What if companies had no permanent employees? But they still had access to all the world’s talent?
I don’t think that’s an unrealistic vision of for the future of work. More and more people are choosing to become freelancers to maintain flexibility and get access to varied, interesting projects.
Technology and the increased access to professional tools – everything from marketing platforms to coding – is enabling a new wave of specialists and generalists to work on their terms. It isn’t all rosy of course.
Challenges associated with new workforce models
With the new world of work comes new challenges:
- A decrease in the stability that comes from more traditional employment models
- Fierce person to person competition to land projects and assignments
- Growing concerns about the gig economy and the negative impacts on basic hourly rates
Where there is a challenge, however, there is an opportunity.
How organisations can benefit
Organisations are consistently striving for creativity, for diversity, for new ideas, new products, new services. Consistently looking for ‘the best talent’. Almost daily we hear about the rise of the social enterprise and the quest for meaningful work and purpose.
New case studies are published regularly highlighting efforts to engage and empower employees. I believe these are all noble goals, but I don’t believe these goals can be fully met by traditional employment models. A few questions I am pondering on (there are many more) include:
- If we have ‘ownership’ over people (the permanent employee) can we ever truly create work that moves them?
- If our engagement efforts are focused on our permanent staff are we ever going to be truly diverse? (Leaving our contractors, freelancers, partners and collaborators behind)
- If we want access to an infinite pool of the world’s talent, why then do we spend time employing a finite group of people?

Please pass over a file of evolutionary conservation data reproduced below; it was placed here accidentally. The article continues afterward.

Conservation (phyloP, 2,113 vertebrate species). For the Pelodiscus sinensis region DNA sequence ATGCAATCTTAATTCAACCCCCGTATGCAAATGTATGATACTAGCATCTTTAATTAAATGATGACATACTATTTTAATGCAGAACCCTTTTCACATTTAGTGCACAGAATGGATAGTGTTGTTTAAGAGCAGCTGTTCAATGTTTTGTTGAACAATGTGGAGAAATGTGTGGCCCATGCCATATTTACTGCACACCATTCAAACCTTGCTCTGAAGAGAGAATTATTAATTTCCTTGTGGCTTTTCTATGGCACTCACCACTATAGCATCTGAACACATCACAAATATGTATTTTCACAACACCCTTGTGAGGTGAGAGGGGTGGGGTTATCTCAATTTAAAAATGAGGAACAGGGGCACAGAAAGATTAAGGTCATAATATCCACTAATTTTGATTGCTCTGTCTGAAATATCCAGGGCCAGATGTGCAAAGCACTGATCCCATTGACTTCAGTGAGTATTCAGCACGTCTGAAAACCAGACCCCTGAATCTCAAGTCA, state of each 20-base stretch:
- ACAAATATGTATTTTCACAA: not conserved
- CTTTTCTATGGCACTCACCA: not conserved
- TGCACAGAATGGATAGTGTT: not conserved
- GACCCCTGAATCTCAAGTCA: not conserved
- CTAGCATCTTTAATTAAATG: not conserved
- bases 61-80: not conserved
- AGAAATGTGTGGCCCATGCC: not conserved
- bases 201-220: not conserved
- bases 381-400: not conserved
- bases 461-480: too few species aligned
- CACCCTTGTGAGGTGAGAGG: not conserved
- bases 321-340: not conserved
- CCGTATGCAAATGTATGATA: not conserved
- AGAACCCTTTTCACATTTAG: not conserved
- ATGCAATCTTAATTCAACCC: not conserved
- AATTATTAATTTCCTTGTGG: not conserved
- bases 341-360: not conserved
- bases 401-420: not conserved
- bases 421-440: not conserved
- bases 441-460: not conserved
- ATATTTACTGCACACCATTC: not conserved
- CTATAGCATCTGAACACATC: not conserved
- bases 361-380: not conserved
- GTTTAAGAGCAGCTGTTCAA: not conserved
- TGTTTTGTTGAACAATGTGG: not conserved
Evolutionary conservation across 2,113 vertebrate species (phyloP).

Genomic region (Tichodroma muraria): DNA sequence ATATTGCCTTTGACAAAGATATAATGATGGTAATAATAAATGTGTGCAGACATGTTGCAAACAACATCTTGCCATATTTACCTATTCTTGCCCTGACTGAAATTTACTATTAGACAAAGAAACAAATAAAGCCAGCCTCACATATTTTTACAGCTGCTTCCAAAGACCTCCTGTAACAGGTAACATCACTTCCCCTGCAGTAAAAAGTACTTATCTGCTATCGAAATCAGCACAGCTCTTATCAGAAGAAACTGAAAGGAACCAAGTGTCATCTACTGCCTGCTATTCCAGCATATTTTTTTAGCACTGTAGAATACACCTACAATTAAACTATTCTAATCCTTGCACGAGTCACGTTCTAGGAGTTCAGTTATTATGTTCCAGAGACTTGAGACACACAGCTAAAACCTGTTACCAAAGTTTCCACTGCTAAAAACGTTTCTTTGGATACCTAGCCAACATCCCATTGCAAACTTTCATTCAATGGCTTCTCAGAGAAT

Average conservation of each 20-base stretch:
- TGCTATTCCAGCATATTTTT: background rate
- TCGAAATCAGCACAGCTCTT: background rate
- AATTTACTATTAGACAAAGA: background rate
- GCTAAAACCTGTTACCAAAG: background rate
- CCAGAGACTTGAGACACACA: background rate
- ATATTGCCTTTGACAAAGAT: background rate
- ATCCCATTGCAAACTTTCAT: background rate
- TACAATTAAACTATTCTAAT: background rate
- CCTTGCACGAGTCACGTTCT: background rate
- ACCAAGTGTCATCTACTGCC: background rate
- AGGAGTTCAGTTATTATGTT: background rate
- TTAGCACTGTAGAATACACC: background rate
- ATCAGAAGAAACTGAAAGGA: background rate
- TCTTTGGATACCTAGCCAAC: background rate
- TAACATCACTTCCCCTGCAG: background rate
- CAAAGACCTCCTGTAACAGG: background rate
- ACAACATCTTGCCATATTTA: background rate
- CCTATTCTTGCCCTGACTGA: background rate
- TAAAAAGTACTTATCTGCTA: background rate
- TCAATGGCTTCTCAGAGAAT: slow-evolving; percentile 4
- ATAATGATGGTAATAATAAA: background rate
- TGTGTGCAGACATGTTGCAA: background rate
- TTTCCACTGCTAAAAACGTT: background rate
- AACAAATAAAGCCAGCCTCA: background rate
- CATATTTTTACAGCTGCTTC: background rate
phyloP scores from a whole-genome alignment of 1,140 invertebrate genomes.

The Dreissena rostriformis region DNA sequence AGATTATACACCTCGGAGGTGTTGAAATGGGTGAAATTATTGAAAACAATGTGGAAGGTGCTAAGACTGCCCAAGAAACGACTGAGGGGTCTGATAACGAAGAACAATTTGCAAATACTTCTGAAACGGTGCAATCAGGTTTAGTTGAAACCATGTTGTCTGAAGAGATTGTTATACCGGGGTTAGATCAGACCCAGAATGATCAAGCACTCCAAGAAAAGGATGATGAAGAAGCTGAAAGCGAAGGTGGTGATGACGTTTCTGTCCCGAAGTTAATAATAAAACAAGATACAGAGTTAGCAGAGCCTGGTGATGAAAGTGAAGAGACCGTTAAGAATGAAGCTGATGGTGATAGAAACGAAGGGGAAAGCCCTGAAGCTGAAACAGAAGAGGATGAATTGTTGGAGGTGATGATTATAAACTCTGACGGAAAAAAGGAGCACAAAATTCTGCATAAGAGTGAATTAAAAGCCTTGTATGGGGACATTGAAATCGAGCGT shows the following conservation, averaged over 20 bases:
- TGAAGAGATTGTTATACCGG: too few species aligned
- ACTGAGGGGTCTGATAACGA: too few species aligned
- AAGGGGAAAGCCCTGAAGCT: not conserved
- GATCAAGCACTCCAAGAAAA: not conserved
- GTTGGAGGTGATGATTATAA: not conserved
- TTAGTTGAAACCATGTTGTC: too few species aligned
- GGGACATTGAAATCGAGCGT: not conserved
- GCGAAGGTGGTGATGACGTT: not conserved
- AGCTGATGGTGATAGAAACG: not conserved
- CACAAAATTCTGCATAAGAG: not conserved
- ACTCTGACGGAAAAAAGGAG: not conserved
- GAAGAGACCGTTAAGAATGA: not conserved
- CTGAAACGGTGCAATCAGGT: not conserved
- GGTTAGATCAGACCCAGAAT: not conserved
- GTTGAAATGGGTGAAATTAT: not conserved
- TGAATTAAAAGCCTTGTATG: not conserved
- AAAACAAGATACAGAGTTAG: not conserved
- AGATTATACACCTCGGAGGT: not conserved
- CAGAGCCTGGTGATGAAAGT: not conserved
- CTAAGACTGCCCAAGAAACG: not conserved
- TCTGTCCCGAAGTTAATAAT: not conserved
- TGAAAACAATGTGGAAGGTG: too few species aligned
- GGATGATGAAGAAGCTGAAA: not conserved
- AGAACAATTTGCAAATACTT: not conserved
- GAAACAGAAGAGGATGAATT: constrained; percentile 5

For organisations to face the future of work in the right way it’s going require a more focused, hybrid approach. Employers must begin to utilise a blend of employment types that will enable stability and flexibility, creativity, standardisation, thinking and doing.
It won’t be enough to have this blend. It will need to be fully harnessed using the best possible tools and platforms available. Only then can we enable socio-centric collaboration, new leadership models that embrace more avant-garde thinking and an ability to deal with the complexities of different contracts, different modes of employment, and a multitude of differing schedules and working hours.
The size of the prize for organisations is big. Creating a workforce model enabling deep collaboration and social inclusion. Time to start dreaming.
The Cpl Future of Work Institute is an initiative that explores, questions and helps design future work solutions with our clients, partners collaborators and candidates.
We conduct research, workshops and engagements across 7 core areas: Diversity & Inclusion, Talent Technology, Employer Proposition, New Workforce Models, Creative Leadership, Government & Regulatory, Future Skills.